Three yarn packages set up for winding.  I always take off the end of a tube or cone.  However, I always have the yarn feed off in the same direction.  I use an electric bobbin winder which means I have both hands available to control the yarn.  My left hand acts as a 'guide', my right hand fills the bobbin.  By keeping the yarn feeding up and off the cones/tubes as centered as possible, the yarn feeds off evenly.  

I have tried to use tubes laid on their sides and wound up frustrated with how unevenly they wound off, how the yarn would wrap around the axle holding the tubes, the jerking and uneven pulling of the yarn.  Much better results to pull it off the end, imho.

Wound bobbin.  

Weaving.  No, the selvedges aren't perfect but they are as consistent as I can make them.  Perfection is for the angels.  I'm far from being one of those!  Slight imperfections in terms of yarn length will generally get taken up along the length of the weft pick.  If there are large loops at the selvedge, they quite often just get trimmed off.  With more than one strand in the weft, cutting one of the yarns isn't going to affect the integrity of the cloth.

And yes, that is probably a herd of dust buffalo on the floor by the yarn.  I have free range dust buffalo...


Mundane:  of this world, worldly; of the universe, cosmic; dull; routine

I was on a panel at a conference once and referred to my weaving as mundane - to a chorus of groans from the audience.

But I didn't mean that my work was dull; rather I meant that my intention is to make something of and for this world, textiles that I hope will be used every day, not tucked away in a closet for 'special' occasions.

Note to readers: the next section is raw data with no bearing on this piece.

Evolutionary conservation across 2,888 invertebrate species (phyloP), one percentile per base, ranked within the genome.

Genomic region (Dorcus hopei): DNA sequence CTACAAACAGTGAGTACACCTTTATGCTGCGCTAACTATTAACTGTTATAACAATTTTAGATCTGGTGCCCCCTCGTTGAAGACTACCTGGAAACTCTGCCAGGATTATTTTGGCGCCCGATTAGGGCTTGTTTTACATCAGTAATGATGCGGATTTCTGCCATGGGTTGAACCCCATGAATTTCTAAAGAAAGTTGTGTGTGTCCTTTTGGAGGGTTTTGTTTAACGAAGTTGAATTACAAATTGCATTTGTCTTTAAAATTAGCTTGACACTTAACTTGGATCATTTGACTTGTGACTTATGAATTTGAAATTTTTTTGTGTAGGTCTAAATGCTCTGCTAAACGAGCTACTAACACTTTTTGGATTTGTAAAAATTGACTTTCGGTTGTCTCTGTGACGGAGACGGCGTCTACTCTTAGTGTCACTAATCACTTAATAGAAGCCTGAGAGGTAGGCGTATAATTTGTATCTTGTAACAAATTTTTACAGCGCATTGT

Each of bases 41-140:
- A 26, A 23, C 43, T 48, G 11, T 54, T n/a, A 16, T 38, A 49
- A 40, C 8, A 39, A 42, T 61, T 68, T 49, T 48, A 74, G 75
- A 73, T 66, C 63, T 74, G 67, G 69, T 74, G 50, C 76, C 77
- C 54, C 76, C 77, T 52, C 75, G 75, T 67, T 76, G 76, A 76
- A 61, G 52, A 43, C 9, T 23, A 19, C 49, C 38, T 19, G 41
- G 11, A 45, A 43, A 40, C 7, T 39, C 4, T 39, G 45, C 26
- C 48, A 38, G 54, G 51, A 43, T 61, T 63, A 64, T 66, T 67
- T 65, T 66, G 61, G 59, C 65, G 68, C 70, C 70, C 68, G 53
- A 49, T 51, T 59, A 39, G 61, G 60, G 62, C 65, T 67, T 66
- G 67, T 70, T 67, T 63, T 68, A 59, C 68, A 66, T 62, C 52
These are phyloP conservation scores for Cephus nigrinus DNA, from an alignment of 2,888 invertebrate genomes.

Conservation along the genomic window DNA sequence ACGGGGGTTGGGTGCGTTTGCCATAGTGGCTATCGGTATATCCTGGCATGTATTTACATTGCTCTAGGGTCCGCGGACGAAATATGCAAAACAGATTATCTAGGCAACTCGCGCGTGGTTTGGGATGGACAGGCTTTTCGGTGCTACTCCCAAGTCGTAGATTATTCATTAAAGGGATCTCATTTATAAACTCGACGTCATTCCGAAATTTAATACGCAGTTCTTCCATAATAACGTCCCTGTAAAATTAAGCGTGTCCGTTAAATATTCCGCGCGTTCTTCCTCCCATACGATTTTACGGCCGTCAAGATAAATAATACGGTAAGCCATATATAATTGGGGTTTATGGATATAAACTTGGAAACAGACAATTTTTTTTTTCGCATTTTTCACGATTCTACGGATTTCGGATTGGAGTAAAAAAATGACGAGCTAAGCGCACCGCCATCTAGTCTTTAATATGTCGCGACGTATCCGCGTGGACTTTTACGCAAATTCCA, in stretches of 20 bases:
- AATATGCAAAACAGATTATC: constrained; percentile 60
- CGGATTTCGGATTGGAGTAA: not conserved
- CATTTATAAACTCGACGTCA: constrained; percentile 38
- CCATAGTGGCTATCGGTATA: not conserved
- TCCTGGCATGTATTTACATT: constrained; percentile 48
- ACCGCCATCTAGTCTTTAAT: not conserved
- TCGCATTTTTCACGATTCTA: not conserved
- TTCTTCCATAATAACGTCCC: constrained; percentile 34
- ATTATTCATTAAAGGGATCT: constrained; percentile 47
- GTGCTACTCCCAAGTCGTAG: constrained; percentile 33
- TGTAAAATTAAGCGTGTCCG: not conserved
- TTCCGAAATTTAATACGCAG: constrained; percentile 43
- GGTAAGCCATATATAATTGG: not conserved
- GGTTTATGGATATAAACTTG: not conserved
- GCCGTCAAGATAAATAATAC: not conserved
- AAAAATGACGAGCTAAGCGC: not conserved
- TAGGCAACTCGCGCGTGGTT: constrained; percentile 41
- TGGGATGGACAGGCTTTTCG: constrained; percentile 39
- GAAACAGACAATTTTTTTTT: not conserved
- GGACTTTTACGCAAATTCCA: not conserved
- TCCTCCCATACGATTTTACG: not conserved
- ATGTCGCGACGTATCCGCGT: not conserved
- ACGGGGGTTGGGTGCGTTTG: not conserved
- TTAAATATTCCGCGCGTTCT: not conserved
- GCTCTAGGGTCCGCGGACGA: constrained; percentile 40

There is something rather comforting to return to a tried and true design, one you know is successful in terms of its function, one that you don't have to think about very much, one you can just do.

After 18 months of nearly non-stop critical deadlines I am, this week, looking forward to enjoying a little mundane.

Doug mailed off the samples for the designer and spent much of the weekend winding pirns for the 50 yard warp on the AVL.  It will take a few days for the go-ahead from her, though, so in the meantime I am working on another place mat warp.  I weighed the several cones of yarn I want to stash bust and one of them is nearly 5 pounds, several at 2+ pounds and several more at one pound each.  That's a lot of yarn!  But it will be great for place mat weft and since I'm low on inventory of mats, it's a good time to plough through as much of this yarn as I possibly can.